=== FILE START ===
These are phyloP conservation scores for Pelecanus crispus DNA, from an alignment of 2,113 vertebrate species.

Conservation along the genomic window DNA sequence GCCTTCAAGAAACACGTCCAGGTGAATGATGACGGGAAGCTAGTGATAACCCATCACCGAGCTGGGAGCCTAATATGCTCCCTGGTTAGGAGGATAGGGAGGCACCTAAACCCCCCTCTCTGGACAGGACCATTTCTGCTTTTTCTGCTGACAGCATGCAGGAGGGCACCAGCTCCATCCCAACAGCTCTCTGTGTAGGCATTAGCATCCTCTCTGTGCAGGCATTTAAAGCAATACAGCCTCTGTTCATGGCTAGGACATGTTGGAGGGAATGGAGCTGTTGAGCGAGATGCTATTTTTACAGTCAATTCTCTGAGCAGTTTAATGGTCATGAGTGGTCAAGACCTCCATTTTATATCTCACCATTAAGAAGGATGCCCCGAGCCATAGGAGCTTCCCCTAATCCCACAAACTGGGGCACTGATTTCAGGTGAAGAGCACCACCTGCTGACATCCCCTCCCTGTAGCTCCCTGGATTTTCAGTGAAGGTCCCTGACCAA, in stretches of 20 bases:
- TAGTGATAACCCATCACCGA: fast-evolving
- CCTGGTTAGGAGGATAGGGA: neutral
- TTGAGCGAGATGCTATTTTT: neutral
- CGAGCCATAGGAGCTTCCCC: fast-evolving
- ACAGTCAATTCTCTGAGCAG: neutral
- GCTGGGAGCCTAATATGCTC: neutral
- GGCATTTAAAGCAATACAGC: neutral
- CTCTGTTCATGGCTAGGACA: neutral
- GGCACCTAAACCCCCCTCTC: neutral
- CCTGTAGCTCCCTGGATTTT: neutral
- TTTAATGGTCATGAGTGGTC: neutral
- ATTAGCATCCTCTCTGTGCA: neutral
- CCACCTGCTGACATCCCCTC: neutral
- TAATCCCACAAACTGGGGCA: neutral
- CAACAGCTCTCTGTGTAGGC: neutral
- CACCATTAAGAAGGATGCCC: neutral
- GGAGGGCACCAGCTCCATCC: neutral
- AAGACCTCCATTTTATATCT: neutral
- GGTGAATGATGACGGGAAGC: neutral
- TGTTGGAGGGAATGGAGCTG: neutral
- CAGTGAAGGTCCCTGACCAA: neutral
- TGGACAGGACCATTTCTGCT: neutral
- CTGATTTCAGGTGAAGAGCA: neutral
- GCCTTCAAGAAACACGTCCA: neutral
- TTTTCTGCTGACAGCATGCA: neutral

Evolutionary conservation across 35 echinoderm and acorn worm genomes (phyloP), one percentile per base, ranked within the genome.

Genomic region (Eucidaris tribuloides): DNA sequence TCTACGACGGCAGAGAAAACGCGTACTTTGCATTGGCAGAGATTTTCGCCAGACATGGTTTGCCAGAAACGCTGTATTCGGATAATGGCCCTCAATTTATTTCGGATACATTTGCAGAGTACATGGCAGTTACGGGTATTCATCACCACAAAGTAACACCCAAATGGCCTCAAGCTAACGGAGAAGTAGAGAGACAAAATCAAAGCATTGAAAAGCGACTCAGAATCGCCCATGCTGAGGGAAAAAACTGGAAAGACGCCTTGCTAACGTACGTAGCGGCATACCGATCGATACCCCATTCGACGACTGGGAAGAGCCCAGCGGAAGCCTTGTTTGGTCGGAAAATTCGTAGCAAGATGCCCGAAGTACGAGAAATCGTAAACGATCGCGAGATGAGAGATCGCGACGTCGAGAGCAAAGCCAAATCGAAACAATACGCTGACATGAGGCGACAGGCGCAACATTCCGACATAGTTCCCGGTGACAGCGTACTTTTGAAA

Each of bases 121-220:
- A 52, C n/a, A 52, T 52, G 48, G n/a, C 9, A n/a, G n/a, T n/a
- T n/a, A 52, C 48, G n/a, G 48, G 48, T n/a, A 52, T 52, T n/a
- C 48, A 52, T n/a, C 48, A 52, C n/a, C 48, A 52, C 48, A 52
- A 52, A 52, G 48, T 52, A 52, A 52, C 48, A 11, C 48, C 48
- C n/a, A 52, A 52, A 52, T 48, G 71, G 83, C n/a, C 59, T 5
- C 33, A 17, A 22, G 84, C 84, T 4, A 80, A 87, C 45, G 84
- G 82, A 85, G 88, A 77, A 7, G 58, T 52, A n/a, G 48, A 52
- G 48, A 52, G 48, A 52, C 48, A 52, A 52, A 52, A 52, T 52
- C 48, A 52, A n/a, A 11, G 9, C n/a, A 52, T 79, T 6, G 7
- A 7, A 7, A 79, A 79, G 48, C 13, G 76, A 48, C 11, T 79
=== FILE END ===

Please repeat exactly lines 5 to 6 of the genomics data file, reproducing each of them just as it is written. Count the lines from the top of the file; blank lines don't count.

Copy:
- TTGAGCGAGATGCTATTTTT: neutral
- CGAGCCATAGGAGCTTCCCC: fast-evolving